Thursday, September 10, 2009
Yet another post, and one that came so fast! A few nights ago I felt an urge to draw something. I was looking through a wonderful book of photographs and I came across a picture featuring three young girls who were part of a Brazilian native culture. They were sitting on a bench waiting to pick out the man who they were going to marry. I was inspired looking at each of their varied expressions at the prospect of their future.
On a different note. FOLLOW MY BLOG! Even if you never comment on anything it would be nice to know who regularly checks in to look at my work. It will be a motivator for me to post here more if I know there are people who visit. :)
Thank God. This building has been theI bane of my existence for the past few months and looking back at it now I have no idea why. It was something that I would work on for a few days and then lose interest in to work on something else for a while. It was a vicious cycle of starting a bunch of new things that I am pretty sure I will never complete. But here we are now. It is done. So let me explain the background to the building.
I was approached a few months back by a former coworker of mine asking me if I could build a city street scene for an animation he was working on. I gladly agreed because I was really looking forwards on working on something with another person. So I began the project by grey boxing out the entire street scene which was comprised of about 4 fully detailed buildings and a bunch of background buildings that I would later put some kind of rudimentary texture on to give them form in the background. Throughout the construction of the piece I was torn because the animator i was working with was pushing me to create a building that had a high amount of geometry with very simple textures. At the same time I wanted to have something that would eventually be a good portfolio piece on its own.
When I finished grey boxing the buildings I decided that I would pick this building to texture to fruition in order to have a portfolio piece and leave the other buildings simple like my friend requested. This is where the trouble started. I ran into a motivational roadblock halfway through the project was because I told by my friend that he was going to be switching back to Maya for the project and that he might not need my models. :( I was also not sure how detailed I wanted to make the building myself, and how much effort I wanted to put into creating high poly elements in zbrush that I would later bake down. About half way through my initial texturing I decided that I wanted to use zbrush and that ended up taking more time than I expected. I found myself focusing on little things and not looking at the big picture. It was tedious and my computer was not cooperating with me through the whole ordeal. This is about the time in the project where I discovered a great program called Body paint. Body paint is an element of the program Cinema 4D and if you have not tried it I suggest you find yourself a copy and do so.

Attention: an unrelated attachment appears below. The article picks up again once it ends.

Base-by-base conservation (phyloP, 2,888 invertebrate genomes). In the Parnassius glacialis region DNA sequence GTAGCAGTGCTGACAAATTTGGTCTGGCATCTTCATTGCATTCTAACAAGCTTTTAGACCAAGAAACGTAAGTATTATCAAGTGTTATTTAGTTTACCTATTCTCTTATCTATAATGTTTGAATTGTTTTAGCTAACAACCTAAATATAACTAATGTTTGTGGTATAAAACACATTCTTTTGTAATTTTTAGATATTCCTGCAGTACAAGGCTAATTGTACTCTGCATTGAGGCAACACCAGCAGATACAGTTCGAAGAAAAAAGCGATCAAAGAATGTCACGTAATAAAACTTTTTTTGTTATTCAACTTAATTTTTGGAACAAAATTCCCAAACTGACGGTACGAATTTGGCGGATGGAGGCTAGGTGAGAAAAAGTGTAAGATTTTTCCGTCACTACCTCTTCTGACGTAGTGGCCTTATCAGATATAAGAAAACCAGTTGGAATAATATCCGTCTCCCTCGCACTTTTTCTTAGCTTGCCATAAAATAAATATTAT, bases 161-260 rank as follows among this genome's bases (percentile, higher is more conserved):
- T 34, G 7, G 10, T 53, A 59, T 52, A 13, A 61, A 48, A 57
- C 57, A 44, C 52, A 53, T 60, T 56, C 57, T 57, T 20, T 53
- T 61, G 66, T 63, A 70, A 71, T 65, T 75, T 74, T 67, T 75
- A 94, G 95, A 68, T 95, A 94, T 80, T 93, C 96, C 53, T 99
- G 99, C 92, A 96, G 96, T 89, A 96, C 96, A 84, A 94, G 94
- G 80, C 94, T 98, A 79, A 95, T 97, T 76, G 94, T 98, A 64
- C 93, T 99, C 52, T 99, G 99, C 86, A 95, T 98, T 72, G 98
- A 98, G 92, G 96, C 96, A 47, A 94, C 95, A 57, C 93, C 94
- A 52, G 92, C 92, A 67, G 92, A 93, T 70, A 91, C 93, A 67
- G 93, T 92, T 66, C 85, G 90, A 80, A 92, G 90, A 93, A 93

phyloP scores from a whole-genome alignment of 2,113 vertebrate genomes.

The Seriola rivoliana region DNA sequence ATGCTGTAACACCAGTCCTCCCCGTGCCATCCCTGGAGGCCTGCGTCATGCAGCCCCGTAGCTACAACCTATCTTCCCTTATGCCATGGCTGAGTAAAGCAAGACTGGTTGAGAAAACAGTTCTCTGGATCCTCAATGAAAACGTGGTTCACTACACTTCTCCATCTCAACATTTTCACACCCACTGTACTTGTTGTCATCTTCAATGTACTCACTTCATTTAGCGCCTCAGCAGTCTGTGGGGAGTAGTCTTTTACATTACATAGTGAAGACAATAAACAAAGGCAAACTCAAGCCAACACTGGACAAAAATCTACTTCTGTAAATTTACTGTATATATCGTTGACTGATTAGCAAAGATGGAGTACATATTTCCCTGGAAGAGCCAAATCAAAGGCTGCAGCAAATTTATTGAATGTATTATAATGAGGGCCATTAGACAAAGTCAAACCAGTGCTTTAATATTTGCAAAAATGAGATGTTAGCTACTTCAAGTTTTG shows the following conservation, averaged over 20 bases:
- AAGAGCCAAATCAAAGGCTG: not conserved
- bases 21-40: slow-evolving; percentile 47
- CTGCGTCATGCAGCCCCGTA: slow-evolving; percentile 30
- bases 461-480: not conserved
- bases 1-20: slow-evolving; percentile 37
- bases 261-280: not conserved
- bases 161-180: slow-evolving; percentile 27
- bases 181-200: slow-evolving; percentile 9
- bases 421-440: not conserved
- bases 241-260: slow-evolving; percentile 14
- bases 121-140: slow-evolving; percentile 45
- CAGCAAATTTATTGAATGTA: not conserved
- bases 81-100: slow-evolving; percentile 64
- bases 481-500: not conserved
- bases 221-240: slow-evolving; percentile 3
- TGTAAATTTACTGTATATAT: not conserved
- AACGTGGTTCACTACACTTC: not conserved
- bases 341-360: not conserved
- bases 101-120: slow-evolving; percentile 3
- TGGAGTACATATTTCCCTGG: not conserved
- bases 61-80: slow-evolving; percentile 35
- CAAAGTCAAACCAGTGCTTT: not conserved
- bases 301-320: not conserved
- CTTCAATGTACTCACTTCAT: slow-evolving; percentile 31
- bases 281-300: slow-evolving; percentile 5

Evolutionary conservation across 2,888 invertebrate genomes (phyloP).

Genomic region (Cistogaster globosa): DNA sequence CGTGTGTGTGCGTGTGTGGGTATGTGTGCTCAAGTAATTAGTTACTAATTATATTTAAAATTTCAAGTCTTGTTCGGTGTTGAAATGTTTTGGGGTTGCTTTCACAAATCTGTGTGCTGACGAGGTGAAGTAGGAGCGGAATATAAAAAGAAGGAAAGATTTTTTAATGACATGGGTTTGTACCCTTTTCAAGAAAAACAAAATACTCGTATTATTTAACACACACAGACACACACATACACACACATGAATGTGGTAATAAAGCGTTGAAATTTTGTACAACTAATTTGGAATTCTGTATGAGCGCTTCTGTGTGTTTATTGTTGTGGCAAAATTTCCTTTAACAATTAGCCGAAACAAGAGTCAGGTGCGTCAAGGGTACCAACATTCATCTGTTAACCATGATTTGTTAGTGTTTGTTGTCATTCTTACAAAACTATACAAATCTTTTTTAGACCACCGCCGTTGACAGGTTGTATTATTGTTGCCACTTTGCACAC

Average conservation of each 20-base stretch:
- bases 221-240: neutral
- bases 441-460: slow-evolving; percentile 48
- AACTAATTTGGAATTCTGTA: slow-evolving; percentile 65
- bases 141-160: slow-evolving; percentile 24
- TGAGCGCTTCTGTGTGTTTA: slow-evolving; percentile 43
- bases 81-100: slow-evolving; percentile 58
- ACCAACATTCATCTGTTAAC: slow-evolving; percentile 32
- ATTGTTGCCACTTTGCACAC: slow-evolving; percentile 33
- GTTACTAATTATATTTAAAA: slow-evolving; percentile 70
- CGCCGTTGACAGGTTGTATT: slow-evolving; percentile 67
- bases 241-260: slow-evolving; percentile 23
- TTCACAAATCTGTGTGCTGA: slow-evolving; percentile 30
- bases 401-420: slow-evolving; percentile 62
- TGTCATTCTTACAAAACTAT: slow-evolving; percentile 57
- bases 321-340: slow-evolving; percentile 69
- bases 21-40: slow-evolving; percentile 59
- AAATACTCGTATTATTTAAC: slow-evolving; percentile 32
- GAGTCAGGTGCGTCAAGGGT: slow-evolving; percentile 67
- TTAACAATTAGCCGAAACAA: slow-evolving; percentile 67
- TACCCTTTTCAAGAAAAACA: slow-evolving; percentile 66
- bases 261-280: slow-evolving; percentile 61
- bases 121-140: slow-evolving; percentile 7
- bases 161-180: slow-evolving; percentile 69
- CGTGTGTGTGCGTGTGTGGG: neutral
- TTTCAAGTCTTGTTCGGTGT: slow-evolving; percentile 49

The first project I tried cinema 4d on was a art test that I had nearly completed and wanted to eliminate texture seams. But I didnt know what I could do with the program when it came to making a strip texture sheet and other textures that I would have to use over and over again on the model. I ended up exporting low poly elements of the model that represented pieces on the strip sheet and after making high poly versions in zbrush i would go into BP and make the diffuse maps. BP works a lot like photoshop. It allows you to paint on layers and use layers to multiply, overlay to effect layers that lie beneath. I found a wonderful plug in for 3Ds Max on C4D's website that allows you to export any selected model and textures directly into BP at a click of a button. Extremely convenient. :) Another great feature of C4D is if you use PSD's as your textures in 3DS max, BP will read maintain the layer information from the PSD and update it when you save so that you can work with your original texture between BP and Photoshop and not worry about having to make a million different versions of your original. Anyways enough gushing about C4D.
I ended up making about 2 different versions of many of the textures on the model because I was not liking the way certain things were looking. In the end everything came together pretty nicely. I think the biggest issue I can still see with the piece is that there still is no grime detail where the fire escapes meet the surface of the building. I think it is a small detail that might make a big difference in close up renders of the model. I should come out and say that I did a lot of things wrong on this model. Many things were not done in as efficient a manner as I would have liked, but this was a learning experience and I am going to treasure it for that if I do not for anything else in the future. Thanks for reading, and keeping up with my work. Ill try to take on smaller projects in the future so that I can post things with more regularity.